|Publication number||US4032860 A|
|Application number||US 05/595,095|
|Publication date||Jun 28, 1977|
|Filing date||Jul 11, 1975|
|Priority date||Jul 11, 1975|
|Publication number||05595095, 595095, US 4032860 A, US 4032860A, US-A-4032860, US4032860 A, US4032860A|
|Inventors||Harry H. Leveen|
|Original Assignee||Leveen Harry H|
|Export Citation||BiBTeX, EndNote, RefMan|
|Patent Citations (3), Referenced by (20), Classifications (10), Legal Events (1)|
|External Links: USPTO, USPTO Assignment, Espacenet|
This application is related to LeVeen application Ser. No. 595,094 filed concurrently herewith, now abandoned in favor of application Ser. No. 643,661, filed Dec. 23, 1975.
This invention relates to the treatment of tumors and the like by the application of radio frequency electric power and in particular provides an apparatus for generation of radio frequency electric power having an adjustable, stable output level utilizing a servo feedback circuit and provided with a fail-safe feature in the event of loss of control in the feedback circuit.
Co-pending LeVeen application Ser. No. 595,094 filed concurrently herewith relates to the treatment of tumors in animal hosts, such as human beings, and in particular provides a technique for destroying the tumor without injury to adjacent normal tissue. The tumors can be either benign or malignant and include carcinomas, sarcomas, cysts and avascular lesions. In accordance with the above noted co-pending LeVeen application diathermy is used to produce differential heating in the body by using insulated conductive metal plates, i.e., applicators, which are connected to the output of an R.F. generator and which are placed in intimate contact with the body adjacent the location of the tumor such that the applicators are located on opposite sides of the tumor to produce localized heating in the tumor differentially higher than the remaining normal tissue, adjacent to the tumor, which is in the path of the R.F. radiation, i.e., generally between the applicators.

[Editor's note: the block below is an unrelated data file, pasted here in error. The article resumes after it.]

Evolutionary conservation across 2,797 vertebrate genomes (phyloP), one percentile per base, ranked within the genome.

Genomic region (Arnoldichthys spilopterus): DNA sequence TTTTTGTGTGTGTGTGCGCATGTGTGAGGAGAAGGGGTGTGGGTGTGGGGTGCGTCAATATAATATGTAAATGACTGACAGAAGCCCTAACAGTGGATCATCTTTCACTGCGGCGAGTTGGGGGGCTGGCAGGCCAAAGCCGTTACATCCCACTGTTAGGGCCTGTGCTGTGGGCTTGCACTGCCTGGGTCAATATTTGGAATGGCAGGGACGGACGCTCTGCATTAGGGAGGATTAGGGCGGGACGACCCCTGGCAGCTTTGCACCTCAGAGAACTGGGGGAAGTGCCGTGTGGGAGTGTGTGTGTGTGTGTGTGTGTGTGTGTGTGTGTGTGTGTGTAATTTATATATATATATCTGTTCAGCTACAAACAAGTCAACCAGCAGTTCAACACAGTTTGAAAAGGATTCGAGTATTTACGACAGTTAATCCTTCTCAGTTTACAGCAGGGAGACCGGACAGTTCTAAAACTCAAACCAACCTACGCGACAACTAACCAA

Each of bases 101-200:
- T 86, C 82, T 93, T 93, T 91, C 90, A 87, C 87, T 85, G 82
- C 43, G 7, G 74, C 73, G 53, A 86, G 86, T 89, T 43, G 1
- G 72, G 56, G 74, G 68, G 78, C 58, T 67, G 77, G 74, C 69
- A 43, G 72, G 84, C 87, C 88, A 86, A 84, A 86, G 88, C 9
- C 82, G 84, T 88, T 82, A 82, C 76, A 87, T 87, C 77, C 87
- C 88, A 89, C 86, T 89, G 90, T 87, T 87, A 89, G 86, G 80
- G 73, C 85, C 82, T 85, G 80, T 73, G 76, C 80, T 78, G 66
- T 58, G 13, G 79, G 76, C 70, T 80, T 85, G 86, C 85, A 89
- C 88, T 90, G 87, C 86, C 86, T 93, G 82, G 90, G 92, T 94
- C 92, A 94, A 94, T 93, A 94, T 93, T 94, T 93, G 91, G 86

Generally, the radio frequencies employed should be as low as permissable in order to enhance the absorption of the energy by the tissue. Consequently, the lower frequencies permitted by the F.C.C. are preferable. Energies ranging between 200 and 500 watts and for period of times of 10 to 20 minutes typically required, although lower and higher power levels and longer and shorter periods of time can be used depending on the size and location of the tumor. The conventional diathermy machine cannot provide the necessary heat and has the disadvantage that the distribution of heat in the tissues is apt to be non-uniform and cannot always be predicted. Also a considerable amount of the energy on the standard diathermy machine is often reflected back into the diathermy machine without entering the tissue. Thus it is difficult to determine the dosage. Developing the energies required can cause overheating in a conventional diathermy machine.
It is thus an important object of this invention to provide apparatus for generating and amplifying radio frequency electric power to a sufficiently high level, i.e., up to 1000 watts, for use in the treatment of tumors in accordance with the above noted co-pending LeVeen application.
In accordance with this object it is a further object of the present invention to provide such an apparatus having a system for adjusting the level of electrical power in its output such that by simple manual control of a single element the power output level can effectively be set at any preselected value.
In accordance with this latter object, control is achieved through a negative feedback, servo loop and consequently it is also an object of this invention to provide a fail-safe feature in the event of failure of the control circuit which might otherwise result in full power application and possible injury to the patient.
In accordance with this invention, these and other objects are essentially achieved utilizing a system involving a radio frequency electrical signal source which has its output connected to the input of a radio frequency power amplifier capable a generating suitable power levels, i.e., on the order of 1000 watts, and in which the power amplifier output is a function of the amplitude of the radio frequency signal applied to its input. Control of the output level of the radio frequency power amplifier at any selected level within the capability of the amplifier is obtained despite variation in the load by sensing the output level and using a manually selected portion of the output level through a negative feedback servo loop to control the amplification in the signal source.
In such an arrangement, when operating at a reduced power level, failure of the control circuit could result in application of full power and possible injury to the patient; consequently, in accordance with this invention, provision is also made for detecting such a failure and disabling the apparatus upon detecting such failure. Such detection is accomplished by utilizing a current sensitive device such as a relay in the high voltage supply, for example, of the radio frequency electric signal source, and adjusting such relay to be responsive to an increase in current in such supply above a preselected maximum to cause the relay to operate and disconnect the high voltage supply from its external power source.